How Parents or Guardians Can Help Children Cope with Divorce
Divorce and separation can be challenging for both you and your children to navigate.
While you may have the skills to process your emotions, your children may not. Your child will likely feel anxious, sad, angry, lonely, and confused. Kids may suppress their feelings for several reasons:
- they don’t want to make their parents upset,
- they don’t know how to express themselves,
- or they’re too absorbed in their grief.
For most kids, it has a short-term impact lasting roughly a year or so. During that time, they could suffer from lower self-esteem, increased anxiety and depression, less quality contact with their parents or guardians, and a decreased standard of living.
It’s important to understand how separation affects children. Divorce is as stressful for them as it is for you. Here are six ways you can help guide your child through the transition:
Take time to connect and be intentional with your children
Their time with you will look different now. Be mindful to keep time together a priority and do things that bring you closer together.
Children are now away from one parent or guardian for a more extended period. Plan for how they can stay attached (or connected) to the other parent. Allow the child to take a sentimental item that provides comfort or reminds them of their parent between houses. Or, plan for connection while apart, such as phone calls on a scheduled basis.
Children are often unprepared when they learn their parents are divorcing or separating. Children need you to communicate with them about changes and how the separation or divorce will affect them. Give warning to big changes when possible. Set plans with children, so they know what to expect.
Allow them to feel their feelings
Create opportunities for your child to express how they feel. Like you, they may be grieving the loss of the family they knew. They may need to tell the story through their lens. Allow your children to talk about what they are experiencing. Let them know they can be honest with you about their feelings. Acknowledge that their feelings are real and discuss ways to help them cope with those feelings.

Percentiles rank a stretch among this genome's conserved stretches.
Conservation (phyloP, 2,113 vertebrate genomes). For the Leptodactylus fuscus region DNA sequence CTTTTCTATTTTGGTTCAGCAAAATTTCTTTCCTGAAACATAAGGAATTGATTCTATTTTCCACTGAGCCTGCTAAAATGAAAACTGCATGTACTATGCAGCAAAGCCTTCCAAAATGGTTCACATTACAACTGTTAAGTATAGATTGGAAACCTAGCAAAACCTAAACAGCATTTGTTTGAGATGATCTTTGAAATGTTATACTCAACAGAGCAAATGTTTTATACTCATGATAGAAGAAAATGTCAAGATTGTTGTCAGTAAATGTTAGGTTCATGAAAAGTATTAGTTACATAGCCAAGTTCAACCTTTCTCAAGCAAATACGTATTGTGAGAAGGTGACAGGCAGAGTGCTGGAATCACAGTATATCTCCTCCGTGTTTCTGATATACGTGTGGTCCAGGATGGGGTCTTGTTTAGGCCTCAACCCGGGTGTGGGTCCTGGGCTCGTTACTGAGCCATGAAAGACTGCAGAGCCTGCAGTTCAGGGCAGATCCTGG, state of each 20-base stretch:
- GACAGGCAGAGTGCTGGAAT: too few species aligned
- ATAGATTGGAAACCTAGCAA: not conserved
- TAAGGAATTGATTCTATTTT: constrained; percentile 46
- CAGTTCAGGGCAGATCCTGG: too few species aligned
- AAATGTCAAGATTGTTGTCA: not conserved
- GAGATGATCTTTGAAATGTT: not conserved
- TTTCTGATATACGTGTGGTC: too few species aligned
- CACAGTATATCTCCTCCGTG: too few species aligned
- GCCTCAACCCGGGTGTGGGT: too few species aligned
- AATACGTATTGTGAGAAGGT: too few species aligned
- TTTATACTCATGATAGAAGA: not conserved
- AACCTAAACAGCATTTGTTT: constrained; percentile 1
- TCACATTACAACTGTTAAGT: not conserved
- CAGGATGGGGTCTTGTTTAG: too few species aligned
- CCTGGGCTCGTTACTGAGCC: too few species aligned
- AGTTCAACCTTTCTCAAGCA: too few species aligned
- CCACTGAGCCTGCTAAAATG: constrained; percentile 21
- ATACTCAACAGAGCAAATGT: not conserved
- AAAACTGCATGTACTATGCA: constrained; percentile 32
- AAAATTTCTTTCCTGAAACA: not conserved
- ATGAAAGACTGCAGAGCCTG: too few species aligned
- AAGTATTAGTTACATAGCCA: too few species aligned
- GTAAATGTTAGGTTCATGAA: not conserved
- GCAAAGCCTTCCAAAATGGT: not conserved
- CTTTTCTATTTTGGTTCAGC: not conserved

Don’t talk negatively about your ex-partner in front of or to your children
Even seemingly benign interactions can cause children to feel torn. When a child experiences parental conflict, it creates anxiety and cognitive dissonance—often causing them to align with one parent over another to ease their discomfort. As a result, their relationship with the other parent diminishes. It’s not the child’s fault; it’s their reaction to feeling caught. That bond with the other parent may be difficult to re-establish.
Don’t put your kids in the middle of the divorce
Children don't need specific details about their parents' or guardians' separation. Becoming active participants in the divorce can cause children to seek attention and support in unhealthy ways. It can also break down the child’s relationship with one of the parents. Communicate with your ex-partner when necessary instead of using your child to gain information.
Be patient with your children.
Separation is a big change for your children too. It can take time for your children to adjust to separation and divorce, just as it takes time for you to adjust. You may see different behaviours than you are used to. In some cases, children may act out feelings of sadness as aggression. Have patience and focus on the three strategies above: quality time, communication, and expression.
You certainly won’t be able to solve all of your child’s problems right away. Letting them know you understand their feelings and are listening can help.
Register for our next Parenting Through Divorce and Separation class to build skills in guiding your children through divorce or separation.